The most competitive and best-paying internships are quickly filled. Apply to paid internships early on if an unpaid internship is out of the question. Periodically check for paid spring and summer internships with fall semester deadlines. Look for internships close to campus or your family to offset costs. If the internship is in another city, check to see if you have family or friends you can stay with for the time.
Social events present great opportunities to connect outside of class with others in your major or cohort. However, being a social butterfly is a quick way to deplete any bank account.
For example, student season tickets for the 2016 Ohio State football season ran students $180 to attend all five Big Ten conference games. To attend an additional two conference games, students would need to purchase a $252 package. That’s before you spend money on food, drinks, and an outfit for the pre-game tailgate.
You only have four to six years to make long-lasting relationships in college that could affect the rest of your life, so it’s understandable to feel pressure to attend parties, hang out at bars, go to dinners, and other activities. However, you could go broke or get into debt if you’re not careful.
Look for free or low-cost events to attend, then be selective about which events and activities are worth it for your budget. Keep an eye on your spending and always ask if you can save money on meals, clothes, or events with a student ID discount. You might get teased for seeming “cheap,” but you could avoid putting these expenses on a credit card.
Health insurance and medical costs
If you do not get health coverage through your parents, some schools may require you to sign up for a health plan. For example, New York University automatically enrolls students in its school-sponsored health care plan, but students can waive the plan if they can provide evidence they maintain alternate health insurance coverage that meets the university’s minimum health insurance criteria.
The cost of a basic plan for the spring 2017 semester: $1,654. If you’re an out-of-state student and don’t find alternative insurance coverage in time for classes, you could be stuck paying the bill as “NYU requires that all students registered in degree-granting programs maintain health insurance.”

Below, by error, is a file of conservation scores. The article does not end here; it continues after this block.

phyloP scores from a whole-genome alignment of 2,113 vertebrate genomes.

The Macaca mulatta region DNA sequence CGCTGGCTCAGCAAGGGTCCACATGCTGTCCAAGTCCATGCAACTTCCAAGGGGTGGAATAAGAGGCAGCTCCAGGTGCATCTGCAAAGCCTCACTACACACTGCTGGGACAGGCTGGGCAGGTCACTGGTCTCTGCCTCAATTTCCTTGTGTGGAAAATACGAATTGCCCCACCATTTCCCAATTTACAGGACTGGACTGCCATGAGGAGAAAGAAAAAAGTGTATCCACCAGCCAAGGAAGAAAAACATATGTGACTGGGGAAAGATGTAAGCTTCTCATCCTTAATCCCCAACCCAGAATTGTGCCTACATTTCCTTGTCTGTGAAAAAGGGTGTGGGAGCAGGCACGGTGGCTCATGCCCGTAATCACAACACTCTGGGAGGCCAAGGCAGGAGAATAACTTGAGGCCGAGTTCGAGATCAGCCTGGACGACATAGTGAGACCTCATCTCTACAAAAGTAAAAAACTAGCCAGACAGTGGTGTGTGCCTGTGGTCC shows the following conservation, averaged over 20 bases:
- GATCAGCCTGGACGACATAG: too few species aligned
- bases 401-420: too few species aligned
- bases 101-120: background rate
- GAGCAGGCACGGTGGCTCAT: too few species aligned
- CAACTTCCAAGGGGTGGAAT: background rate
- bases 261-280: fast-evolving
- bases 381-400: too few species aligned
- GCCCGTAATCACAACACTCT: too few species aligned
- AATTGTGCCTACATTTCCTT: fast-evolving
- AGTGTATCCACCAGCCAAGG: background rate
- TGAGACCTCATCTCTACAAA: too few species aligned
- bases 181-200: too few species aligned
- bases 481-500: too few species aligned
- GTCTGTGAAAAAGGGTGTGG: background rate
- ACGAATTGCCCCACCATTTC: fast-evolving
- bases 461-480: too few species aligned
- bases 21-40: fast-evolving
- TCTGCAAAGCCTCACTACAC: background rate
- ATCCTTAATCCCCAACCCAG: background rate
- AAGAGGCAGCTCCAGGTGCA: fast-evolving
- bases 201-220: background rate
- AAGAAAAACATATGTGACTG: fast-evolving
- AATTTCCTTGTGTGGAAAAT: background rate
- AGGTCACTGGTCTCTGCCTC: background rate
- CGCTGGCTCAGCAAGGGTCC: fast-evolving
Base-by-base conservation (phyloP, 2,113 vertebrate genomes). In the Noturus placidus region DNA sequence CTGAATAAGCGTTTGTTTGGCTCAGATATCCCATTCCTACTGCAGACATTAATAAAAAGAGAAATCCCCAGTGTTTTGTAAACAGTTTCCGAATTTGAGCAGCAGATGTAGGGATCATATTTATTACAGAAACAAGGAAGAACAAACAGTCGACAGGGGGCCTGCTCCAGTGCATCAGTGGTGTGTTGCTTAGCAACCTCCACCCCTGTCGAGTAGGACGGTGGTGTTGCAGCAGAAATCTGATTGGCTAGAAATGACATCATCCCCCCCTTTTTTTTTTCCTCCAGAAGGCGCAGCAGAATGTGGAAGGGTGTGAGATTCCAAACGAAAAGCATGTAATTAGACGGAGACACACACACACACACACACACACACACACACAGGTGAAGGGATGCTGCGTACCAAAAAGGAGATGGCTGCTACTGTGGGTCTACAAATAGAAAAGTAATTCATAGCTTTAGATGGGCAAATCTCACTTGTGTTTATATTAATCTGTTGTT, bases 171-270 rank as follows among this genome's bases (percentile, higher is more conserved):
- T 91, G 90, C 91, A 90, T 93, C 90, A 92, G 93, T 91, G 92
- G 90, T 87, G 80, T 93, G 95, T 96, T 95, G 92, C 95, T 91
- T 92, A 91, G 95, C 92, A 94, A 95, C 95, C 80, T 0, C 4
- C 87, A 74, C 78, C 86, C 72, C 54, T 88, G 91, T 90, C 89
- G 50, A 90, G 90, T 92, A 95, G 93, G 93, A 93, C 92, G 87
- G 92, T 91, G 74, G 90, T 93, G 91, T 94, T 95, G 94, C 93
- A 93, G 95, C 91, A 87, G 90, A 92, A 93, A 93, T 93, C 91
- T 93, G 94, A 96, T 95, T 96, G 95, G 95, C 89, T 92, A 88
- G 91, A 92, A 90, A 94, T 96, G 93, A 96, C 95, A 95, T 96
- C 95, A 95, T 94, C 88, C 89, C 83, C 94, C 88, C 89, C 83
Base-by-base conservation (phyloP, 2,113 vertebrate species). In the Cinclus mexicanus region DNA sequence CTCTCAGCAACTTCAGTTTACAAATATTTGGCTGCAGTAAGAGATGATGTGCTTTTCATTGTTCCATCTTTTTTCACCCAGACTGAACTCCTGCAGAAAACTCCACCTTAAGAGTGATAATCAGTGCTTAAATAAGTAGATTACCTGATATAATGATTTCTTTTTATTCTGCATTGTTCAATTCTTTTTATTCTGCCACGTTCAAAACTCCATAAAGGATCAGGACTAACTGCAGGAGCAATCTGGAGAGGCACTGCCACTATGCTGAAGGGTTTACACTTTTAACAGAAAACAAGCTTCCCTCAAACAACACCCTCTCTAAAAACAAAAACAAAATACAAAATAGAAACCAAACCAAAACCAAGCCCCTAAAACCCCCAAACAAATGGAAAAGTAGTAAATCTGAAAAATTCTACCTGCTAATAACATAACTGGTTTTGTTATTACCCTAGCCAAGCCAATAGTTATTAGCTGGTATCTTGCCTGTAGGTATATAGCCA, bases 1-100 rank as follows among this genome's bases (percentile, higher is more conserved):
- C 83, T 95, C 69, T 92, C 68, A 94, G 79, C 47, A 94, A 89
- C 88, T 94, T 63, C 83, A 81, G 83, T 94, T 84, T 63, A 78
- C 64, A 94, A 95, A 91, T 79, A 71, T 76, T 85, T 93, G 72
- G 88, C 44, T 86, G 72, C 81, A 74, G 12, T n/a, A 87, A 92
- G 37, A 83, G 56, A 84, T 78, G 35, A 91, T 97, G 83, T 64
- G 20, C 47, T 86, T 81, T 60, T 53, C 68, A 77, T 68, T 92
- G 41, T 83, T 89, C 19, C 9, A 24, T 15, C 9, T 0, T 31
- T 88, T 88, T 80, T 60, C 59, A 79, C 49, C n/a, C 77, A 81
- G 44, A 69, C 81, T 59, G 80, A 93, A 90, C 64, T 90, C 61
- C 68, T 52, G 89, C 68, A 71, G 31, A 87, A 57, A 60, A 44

Shop around to be sure you’re getting the best coverage at the best price possible. That may mean going outside of your school’s designated plan. You might want to consider signing up for coverage in the federal government’s Health Insurance Marketplace or your state’s equivalent insurance marketplace.
An estimated 1.8 million college students will make up the U.S. class of 2017. The first few years — even the first few months — after college can feel like a financial land mine as graduates figure out how to manage their finances independently.
To give this graduating class a leg up, MagnifyMoney asked 1,000 recent college graduates to tell us what they wish they had done differently in those crucial years after graduation.
Among the most popular regrets were not being careful about debt/missing debt payments (48%) and not building their credit score up sooner (40%). One in five graduates also said they wished they had been better about saving money.
Missing a credit card or student loan payment even once can result in lasting credit score damage, and a lower credit score can make it difficult to get approved for new credit down the road.
Looking closely at the results of our survey, we can understand why so many college graduates may be struggling to stay on top of their bills — especially those who graduated with student loan debt.
Student Debt: A gateway to credit card debt
The vast majority of our survey respondents (61%) said they left school with student loan debt. On average, graduates with student loan debt said they carried $35,073.
We found some troubling trends among those with student loan debt. Not only are they more likely to say that they did not feel like they were better off their parents at their age, but they are also more likely to carry large loads of credit card debt.
More than half (58%) of graduates without student loan debt say they believe they are better off now than their parents were at their age. Graduates with student loans were less likely to agree with that statement. Half (52%) of college graduates with student loans say they are better off than their parents were at their age.
According to our survey, college graduates who left school with student loan debt were more likely to wind up in credit card debt down the road, as well.
59% of all college graduates reported having credit card debt.